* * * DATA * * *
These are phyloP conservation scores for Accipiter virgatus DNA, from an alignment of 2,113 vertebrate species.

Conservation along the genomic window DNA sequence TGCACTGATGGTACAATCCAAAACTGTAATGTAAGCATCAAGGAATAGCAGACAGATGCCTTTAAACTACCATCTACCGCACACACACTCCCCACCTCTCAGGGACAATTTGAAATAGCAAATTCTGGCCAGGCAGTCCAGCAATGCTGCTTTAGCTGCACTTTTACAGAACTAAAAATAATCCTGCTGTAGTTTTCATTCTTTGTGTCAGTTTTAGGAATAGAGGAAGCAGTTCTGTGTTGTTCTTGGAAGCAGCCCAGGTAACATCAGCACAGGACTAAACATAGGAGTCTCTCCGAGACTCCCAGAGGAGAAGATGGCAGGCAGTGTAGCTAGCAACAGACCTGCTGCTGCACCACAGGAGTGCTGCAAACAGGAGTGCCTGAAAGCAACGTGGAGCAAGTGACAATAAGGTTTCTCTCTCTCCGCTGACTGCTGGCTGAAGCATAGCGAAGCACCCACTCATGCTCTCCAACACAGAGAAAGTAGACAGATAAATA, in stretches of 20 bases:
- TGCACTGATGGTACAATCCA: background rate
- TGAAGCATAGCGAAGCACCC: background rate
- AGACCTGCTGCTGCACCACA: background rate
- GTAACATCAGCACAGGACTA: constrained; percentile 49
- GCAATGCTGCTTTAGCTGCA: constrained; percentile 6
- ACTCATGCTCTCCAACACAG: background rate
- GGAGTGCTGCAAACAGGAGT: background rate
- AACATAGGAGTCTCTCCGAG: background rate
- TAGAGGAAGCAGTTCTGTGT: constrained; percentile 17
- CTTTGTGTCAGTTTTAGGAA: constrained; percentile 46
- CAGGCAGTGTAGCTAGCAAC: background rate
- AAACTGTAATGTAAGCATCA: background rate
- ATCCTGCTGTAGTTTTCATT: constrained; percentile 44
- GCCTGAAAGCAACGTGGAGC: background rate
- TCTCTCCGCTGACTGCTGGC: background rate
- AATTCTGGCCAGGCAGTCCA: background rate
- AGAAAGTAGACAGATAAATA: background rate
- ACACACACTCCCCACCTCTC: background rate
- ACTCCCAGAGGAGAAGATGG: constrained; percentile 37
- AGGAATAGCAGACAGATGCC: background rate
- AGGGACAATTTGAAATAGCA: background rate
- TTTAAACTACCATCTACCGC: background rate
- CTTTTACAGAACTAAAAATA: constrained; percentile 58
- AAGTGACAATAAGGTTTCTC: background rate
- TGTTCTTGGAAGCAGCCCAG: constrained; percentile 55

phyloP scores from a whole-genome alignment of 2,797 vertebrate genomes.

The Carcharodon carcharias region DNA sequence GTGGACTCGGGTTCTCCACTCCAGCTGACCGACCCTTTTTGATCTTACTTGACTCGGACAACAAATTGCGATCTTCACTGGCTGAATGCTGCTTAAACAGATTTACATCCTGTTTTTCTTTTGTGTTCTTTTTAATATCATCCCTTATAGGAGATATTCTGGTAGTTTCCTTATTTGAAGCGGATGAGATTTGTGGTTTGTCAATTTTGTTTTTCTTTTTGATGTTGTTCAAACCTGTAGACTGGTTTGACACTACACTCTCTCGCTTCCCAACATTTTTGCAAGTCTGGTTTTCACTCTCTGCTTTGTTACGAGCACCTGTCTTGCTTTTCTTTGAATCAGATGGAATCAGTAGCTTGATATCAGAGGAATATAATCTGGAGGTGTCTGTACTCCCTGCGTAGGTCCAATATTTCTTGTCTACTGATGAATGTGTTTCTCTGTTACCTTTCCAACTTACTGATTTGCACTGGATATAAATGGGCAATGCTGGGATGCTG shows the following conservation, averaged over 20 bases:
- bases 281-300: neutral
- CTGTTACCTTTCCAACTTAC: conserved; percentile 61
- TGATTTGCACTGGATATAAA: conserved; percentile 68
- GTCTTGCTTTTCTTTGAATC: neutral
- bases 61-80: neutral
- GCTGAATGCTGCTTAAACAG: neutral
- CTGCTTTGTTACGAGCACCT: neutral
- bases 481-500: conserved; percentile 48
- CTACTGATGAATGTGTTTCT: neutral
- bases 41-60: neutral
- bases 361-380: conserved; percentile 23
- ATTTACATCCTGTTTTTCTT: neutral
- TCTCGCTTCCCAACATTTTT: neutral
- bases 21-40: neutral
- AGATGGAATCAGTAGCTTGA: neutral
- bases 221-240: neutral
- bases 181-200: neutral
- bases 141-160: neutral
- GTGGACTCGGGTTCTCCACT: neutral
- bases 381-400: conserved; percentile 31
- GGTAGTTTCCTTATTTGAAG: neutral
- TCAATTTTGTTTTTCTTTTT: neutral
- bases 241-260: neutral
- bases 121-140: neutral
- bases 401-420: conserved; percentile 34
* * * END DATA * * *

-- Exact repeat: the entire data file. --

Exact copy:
These are phyloP conservation scores for Accipiter virgatus DNA, from an alignment of 2,113 vertebrate species.

Conservation along the genomic window DNA sequence TGCACTGATGGTACAATCCAAAACTGTAATGTAAGCATCAAGGAATAGCAGACAGATGCCTTTAAACTACCATCTACCGCACACACACTCCCCACCTCTCAGGGACAATTTGAAATAGCAAATTCTGGCCAGGCAGTCCAGCAATGCTGCTTTAGCTGCACTTTTACAGAACTAAAAATAATCCTGCTGTAGTTTTCATTCTTTGTGTCAGTTTTAGGAATAGAGGAAGCAGTTCTGTGTTGTTCTTGGAAGCAGCCCAGGTAACATCAGCACAGGACTAAACATAGGAGTCTCTCCGAGACTCCCAGAGGAGAAGATGGCAGGCAGTGTAGCTAGCAACAGACCTGCTGCTGCACCACAGGAGTGCTGCAAACAGGAGTGCCTGAAAGCAACGTGGAGCAAGTGACAATAAGGTTTCTCTCTCTCCGCTGACTGCTGGCTGAAGCATAGCGAAGCACCCACTCATGCTCTCCAACACAGAGAAAGTAGACAGATAAATA, in stretches of 20 bases:
- TGCACTGATGGTACAATCCA: background rate
- TGAAGCATAGCGAAGCACCC: background rate
- AGACCTGCTGCTGCACCACA: background rate
- GTAACATCAGCACAGGACTA: constrained; percentile 49
- GCAATGCTGCTTTAGCTGCA: constrained; percentile 6
- ACTCATGCTCTCCAACACAG: background rate
- GGAGTGCTGCAAACAGGAGT: background rate
- AACATAGGAGTCTCTCCGAG: background rate
- TAGAGGAAGCAGTTCTGTGT: constrained; percentile 17
- CTTTGTGTCAGTTTTAGGAA: constrained; percentile 46
- CAGGCAGTGTAGCTAGCAAC: background rate
- AAACTGTAATGTAAGCATCA: background rate
- ATCCTGCTGTAGTTTTCATT: constrained; percentile 44
- GCCTGAAAGCAACGTGGAGC: background rate
- TCTCTCCGCTGACTGCTGGC: background rate
- AATTCTGGCCAGGCAGTCCA: background rate
- AGAAAGTAGACAGATAAATA: background rate
- ACACACACTCCCCACCTCTC: background rate
- ACTCCCAGAGGAGAAGATGG: constrained; percentile 37
- AGGAATAGCAGACAGATGCC: background rate
- AGGGACAATTTGAAATAGCA: background rate
- TTTAAACTACCATCTACCGC: background rate
- CTTTTACAGAACTAAAAATA: constrained; percentile 58
- AAGTGACAATAAGGTTTCTC: background rate
- TGTTCTTGGAAGCAGCCCAG: constrained; percentile 55

phyloP scores from a whole-genome alignment of 2,797 vertebrate genomes.

The Carcharodon carcharias region DNA sequence GTGGACTCGGGTTCTCCACTCCAGCTGACCGACCCTTTTTGATCTTACTTGACTCGGACAACAAATTGCGATCTTCACTGGCTGAATGCTGCTTAAACAGATTTACATCCTGTTTTTCTTTTGTGTTCTTTTTAATATCATCCCTTATAGGAGATATTCTGGTAGTTTCCTTATTTGAAGCGGATGAGATTTGTGGTTTGTCAATTTTGTTTTTCTTTTTGATGTTGTTCAAACCTGTAGACTGGTTTGACACTACACTCTCTCGCTTCCCAACATTTTTGCAAGTCTGGTTTTCACTCTCTGCTTTGTTACGAGCACCTGTCTTGCTTTTCTTTGAATCAGATGGAATCAGTAGCTTGATATCAGAGGAATATAATCTGGAGGTGTCTGTACTCCCTGCGTAGGTCCAATATTTCTTGTCTACTGATGAATGTGTTTCTCTGTTACCTTTCCAACTTACTGATTTGCACTGGATATAAATGGGCAATGCTGGGATGCTG shows the following conservation, averaged over 20 bases:
- bases 281-300: neutral
- CTGTTACCTTTCCAACTTAC: conserved; percentile 61
- TGATTTGCACTGGATATAAA: conserved; percentile 68
- GTCTTGCTTTTCTTTGAATC: neutral
- bases 61-80: neutral
- GCTGAATGCTGCTTAAACAG: neutral
- CTGCTTTGTTACGAGCACCT: neutral
- bases 481-500: conserved; percentile 48
- CTACTGATGAATGTGTTTCT: neutral
- bases 41-60: neutral
- bases 361-380: conserved; percentile 23
- ATTTACATCCTGTTTTTCTT: neutral
- TCTCGCTTCCCAACATTTTT: neutral
- bases 21-40: neutral
- AGATGGAATCAGTAGCTTGA: neutral
- bases 221-240: neutral
- bases 181-200: neutral
- bases 141-160: neutral
- GTGGACTCGGGTTCTCCACT: neutral
- bases 381-400: conserved; percentile 31
- GGTAGTTTCCTTATTTGAAG: neutral
- TCAATTTTGTTTTTCTTTTT: neutral
- bases 241-260: neutral
- bases 121-140: neutral
- bases 401-420: conserved; percentile 34